President Trump wasted little time Saturday before needling newly declared presidential candidate Elizabeth Warren over her controversial efforts to align herself with Native Americans.
Warren, Democratic Massachusetts senator, officially announced her candidacy on Saturday in Lawrence. Touting a progressive agenda, she didn't refer to recent controversies over her longstanding claims about having a Native American heritage.
No matter. Within hours, Trump made it clear he was happy to reference the issue himself, even if she wouldn't. He did so on Twitter, where he made light of Warren and threw down a campaign gauntlet.
"Today Elizabeth Warren, sometimes referred to by me as Pocahontas, joined the race for President," Trump wrote early Saturday evening ."Will she run as our first Native American presidential candidate, or has she decided that after 32 years, this is not playing so well anymore? See you on the campaign TRAIL, Liz!"
Earlier in the day, in announcing her candidacy, Warren didn't name-check the president, but she did reference him, saying “the man in the White House is not the cause of what’s broken, he’s just the latest and most extreme symptom of what’s gone wrong in America.”
She also talked of her roots in Oklahoma. saying "when my daddy had a heart attack, my family nearly tumbled over the financial cliff."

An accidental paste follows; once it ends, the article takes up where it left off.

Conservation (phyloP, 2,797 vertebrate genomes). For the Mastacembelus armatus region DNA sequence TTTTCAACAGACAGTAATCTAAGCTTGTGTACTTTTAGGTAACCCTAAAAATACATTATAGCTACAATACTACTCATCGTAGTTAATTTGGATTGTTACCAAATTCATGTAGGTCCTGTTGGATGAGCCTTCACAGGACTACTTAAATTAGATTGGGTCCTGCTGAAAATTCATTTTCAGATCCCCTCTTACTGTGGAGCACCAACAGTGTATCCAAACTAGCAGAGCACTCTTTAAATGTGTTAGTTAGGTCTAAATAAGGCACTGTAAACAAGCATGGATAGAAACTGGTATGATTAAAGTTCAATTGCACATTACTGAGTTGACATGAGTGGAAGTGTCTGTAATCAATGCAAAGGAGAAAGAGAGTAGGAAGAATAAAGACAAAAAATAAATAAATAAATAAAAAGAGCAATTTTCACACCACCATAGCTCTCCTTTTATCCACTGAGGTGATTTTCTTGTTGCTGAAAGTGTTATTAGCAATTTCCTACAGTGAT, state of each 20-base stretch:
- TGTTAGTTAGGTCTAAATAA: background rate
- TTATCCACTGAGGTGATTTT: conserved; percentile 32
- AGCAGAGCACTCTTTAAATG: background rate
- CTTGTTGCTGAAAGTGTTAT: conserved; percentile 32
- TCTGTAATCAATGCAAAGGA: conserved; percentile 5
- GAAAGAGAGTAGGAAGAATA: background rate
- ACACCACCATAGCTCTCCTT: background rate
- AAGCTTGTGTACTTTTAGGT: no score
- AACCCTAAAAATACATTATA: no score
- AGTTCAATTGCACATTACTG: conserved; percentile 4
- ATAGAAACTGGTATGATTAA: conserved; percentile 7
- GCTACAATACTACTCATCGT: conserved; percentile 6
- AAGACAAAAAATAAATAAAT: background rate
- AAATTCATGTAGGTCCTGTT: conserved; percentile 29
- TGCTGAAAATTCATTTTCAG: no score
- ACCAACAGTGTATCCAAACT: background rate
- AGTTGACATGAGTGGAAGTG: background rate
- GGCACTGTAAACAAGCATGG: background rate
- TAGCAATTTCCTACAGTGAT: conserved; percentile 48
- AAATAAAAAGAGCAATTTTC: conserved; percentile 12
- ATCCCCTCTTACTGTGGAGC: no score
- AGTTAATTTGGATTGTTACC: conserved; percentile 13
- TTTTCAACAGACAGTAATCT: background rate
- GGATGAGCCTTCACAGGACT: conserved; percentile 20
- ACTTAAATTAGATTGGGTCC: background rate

One thing she didn't mention, though, was her claims of Native American ancestry, which first came to the fore during her 2012 victory over then-Republican Sen. Scott Brown of Massachusetts.
Her October release of a DNA test, meant to bolster her longstanding claims in hopes of settling the controversy before she launched a presidential bid, was widely panned. The move was intended to rebut Trump’s controversial taunts of Warren as “Pocahontas.” Instead, her use of a genetic test to prove ethnicity spurred controversy that seemed to blunt any argument she sought to make.
The taking of the DNA test also angered some tribal leaders of the Cherokee Nation, which resulted in an apology by Warren to the tribe. And she apologized again in the last couple of days after the surfacing of a 1986 registration card for the Texas state bar showed that she had written “American Indian” as her race. The inability to put the controversy to rest has proved to be a distraction to Warren, threatening to cast a shadow over her presidential announcement.
Minutes before her announcement, Trump's 202 campaign tagged Warren as a fraud.
"Elizabeth Warren has already been exposed as a fraud by the Native Americans she impersonated and disrespected to advance her professional career, and the people of Massachusetts she deceived to get elected," campaign manager Brad Parscale said in a statement. "The American people will reject her dishonest campaign and socialist ideas like the Green New Deal, that will raise taxes, kill jobs and crush America's middle-class. Only under President Trump's leadership will America continue to grow safer, secure and more prosperous."
Fox News' Paul Steinhauser contributed to this report.